One notable shortcoming, however, is that the cultural/racial divide issues that are prominent in the beginning of the play receive less focus as time goes on in favor of the perhaps more "headline worthy" issues of sexual identity. As time moves forward, it rarely matters that Grace has a Chinese heritage while Large has an African one. The playwright may have intended this progression, but it's unclear. As there was no carry-through, I was left with the question of whether the specific race/cultural elements were even necessary to include in the first place and whether they could be replaced with some other attributes that make Grace and Large different from one another. Certainly, although Beckim is not the first playwright to tackle interracial relationships (or struggles with sexual identity and prison time, for that matter), I found it to be among the more interesting themes he considers. It's not often a play features that particular interracial dynamic.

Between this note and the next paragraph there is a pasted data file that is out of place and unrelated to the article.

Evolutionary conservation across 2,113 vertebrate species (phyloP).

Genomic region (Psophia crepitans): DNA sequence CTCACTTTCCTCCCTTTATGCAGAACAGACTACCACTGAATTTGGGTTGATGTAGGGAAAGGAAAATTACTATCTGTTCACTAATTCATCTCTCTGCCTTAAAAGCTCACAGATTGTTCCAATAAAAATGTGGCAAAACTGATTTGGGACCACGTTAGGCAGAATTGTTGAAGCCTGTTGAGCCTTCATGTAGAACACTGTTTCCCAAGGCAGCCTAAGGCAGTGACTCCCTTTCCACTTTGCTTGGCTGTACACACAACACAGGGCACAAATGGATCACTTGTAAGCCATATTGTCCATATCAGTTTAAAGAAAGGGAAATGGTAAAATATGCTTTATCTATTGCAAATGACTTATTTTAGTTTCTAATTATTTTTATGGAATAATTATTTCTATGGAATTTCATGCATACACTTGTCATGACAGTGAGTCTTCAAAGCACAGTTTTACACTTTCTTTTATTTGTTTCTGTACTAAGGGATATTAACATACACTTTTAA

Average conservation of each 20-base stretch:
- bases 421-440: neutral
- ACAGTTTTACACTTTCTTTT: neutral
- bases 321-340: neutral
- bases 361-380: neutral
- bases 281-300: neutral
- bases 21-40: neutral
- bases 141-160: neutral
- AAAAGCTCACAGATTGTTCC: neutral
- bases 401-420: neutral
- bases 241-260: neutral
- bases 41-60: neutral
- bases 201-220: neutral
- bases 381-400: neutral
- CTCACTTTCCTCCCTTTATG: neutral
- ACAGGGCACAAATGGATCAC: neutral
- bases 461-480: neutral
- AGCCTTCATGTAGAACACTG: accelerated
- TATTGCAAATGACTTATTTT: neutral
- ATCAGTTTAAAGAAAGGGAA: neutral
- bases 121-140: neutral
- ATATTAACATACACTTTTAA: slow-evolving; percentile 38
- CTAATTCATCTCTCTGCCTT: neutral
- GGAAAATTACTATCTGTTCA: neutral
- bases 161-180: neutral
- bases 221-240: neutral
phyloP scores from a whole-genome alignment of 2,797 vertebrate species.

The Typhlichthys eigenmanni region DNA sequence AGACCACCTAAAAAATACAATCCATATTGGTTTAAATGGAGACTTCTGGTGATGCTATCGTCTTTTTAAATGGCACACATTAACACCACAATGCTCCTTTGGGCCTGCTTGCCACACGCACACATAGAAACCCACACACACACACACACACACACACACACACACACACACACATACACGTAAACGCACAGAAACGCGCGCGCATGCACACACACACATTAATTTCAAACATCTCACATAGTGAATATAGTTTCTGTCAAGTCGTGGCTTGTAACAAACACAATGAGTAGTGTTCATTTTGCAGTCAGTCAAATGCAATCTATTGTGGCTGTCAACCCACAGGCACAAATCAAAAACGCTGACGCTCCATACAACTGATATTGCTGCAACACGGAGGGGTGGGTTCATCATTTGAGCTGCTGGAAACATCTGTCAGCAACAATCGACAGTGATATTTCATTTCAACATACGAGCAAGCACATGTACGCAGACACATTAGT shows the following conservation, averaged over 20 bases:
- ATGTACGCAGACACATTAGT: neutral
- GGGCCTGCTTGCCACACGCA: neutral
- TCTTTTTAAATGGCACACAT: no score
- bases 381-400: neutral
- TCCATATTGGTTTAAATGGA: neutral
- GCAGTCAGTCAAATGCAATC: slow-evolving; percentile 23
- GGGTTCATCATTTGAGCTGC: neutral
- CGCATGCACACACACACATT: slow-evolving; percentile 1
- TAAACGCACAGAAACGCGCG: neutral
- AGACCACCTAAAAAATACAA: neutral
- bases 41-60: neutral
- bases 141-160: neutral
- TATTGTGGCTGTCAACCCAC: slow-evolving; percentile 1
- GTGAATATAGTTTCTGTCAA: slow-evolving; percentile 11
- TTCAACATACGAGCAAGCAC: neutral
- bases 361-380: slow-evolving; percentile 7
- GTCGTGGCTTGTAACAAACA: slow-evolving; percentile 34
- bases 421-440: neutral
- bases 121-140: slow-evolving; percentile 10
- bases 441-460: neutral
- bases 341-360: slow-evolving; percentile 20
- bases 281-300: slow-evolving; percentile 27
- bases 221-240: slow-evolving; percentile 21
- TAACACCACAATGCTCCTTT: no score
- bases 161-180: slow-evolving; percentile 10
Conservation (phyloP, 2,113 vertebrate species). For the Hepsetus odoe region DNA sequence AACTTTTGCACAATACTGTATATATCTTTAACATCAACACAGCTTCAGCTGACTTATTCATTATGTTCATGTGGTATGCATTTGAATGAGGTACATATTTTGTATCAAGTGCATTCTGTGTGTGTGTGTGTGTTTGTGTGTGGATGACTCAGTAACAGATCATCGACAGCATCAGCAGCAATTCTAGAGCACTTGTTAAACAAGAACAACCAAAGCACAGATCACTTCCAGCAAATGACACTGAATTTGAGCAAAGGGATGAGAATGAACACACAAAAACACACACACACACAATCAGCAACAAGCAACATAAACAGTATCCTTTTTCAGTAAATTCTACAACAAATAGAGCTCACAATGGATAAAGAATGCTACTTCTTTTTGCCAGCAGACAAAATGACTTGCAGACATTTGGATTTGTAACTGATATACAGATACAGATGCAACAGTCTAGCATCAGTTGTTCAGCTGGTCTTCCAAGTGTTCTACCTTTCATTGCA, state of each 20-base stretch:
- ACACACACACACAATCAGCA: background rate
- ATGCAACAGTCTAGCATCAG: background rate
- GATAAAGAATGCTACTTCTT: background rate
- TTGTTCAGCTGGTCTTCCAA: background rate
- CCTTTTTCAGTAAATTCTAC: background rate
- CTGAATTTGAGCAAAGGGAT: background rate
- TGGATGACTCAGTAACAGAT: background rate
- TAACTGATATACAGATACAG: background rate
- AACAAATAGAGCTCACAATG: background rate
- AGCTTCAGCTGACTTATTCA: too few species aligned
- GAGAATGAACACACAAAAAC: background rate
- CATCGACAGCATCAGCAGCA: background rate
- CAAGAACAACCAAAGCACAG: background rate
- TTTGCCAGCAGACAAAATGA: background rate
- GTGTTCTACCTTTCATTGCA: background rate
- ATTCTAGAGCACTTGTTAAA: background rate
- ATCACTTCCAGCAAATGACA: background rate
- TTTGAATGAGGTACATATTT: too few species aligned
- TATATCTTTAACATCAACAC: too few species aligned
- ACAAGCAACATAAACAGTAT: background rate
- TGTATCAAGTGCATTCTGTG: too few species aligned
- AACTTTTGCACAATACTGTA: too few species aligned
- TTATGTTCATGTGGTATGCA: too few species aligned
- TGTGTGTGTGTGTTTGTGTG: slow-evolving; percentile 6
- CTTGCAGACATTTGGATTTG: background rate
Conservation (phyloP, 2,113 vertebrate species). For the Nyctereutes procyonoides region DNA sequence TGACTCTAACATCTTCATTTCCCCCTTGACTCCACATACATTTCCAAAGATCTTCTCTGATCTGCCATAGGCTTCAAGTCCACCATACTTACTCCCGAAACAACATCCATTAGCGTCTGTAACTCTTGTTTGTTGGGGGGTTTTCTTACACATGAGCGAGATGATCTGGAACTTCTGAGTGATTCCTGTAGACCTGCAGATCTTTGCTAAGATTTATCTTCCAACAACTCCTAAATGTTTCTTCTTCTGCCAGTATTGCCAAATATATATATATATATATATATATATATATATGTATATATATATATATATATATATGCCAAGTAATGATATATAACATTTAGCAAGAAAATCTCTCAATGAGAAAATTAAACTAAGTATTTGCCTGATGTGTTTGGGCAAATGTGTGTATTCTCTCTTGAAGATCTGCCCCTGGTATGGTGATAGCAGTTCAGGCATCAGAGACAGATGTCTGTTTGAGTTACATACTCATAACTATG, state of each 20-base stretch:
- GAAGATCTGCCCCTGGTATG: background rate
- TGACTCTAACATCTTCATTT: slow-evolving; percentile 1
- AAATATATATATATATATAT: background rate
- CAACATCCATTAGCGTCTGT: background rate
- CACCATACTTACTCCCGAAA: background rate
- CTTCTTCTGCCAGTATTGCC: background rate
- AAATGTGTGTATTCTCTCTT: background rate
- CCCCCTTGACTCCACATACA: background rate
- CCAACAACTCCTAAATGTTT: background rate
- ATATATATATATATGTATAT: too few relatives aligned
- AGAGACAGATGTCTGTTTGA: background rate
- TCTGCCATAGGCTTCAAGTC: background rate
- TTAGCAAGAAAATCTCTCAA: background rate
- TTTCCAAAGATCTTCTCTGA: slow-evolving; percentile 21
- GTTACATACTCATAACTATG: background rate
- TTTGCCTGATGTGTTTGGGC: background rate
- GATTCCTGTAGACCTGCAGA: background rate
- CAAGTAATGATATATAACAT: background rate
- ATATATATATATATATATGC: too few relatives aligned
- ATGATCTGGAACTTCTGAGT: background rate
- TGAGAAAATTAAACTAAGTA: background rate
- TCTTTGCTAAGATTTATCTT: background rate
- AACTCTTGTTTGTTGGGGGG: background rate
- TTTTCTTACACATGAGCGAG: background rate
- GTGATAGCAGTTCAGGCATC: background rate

At Woolly however, it proves fairly easy to concentrate more on what's good about Beckim's script - and to be sure there is a lot of it. Garcés brings out some extremely exceptional performances from talented cast. Yi, for example, allows us to see Grace's transformation in a very clear way. Minefee, as Large, is the definition of a conflicted individual and his layered performance is certainly noteworthy. Barry, as Riece, also delivers and acts as a steady grounding force in some of the more melodramatic scenes between our star-crossed lovers late in the performance. All three actors give emotionally charged, explosive performances when necessary. Yet, tender emotions capture the friendship and love between their characters amidst all of the chaotic uncertainty.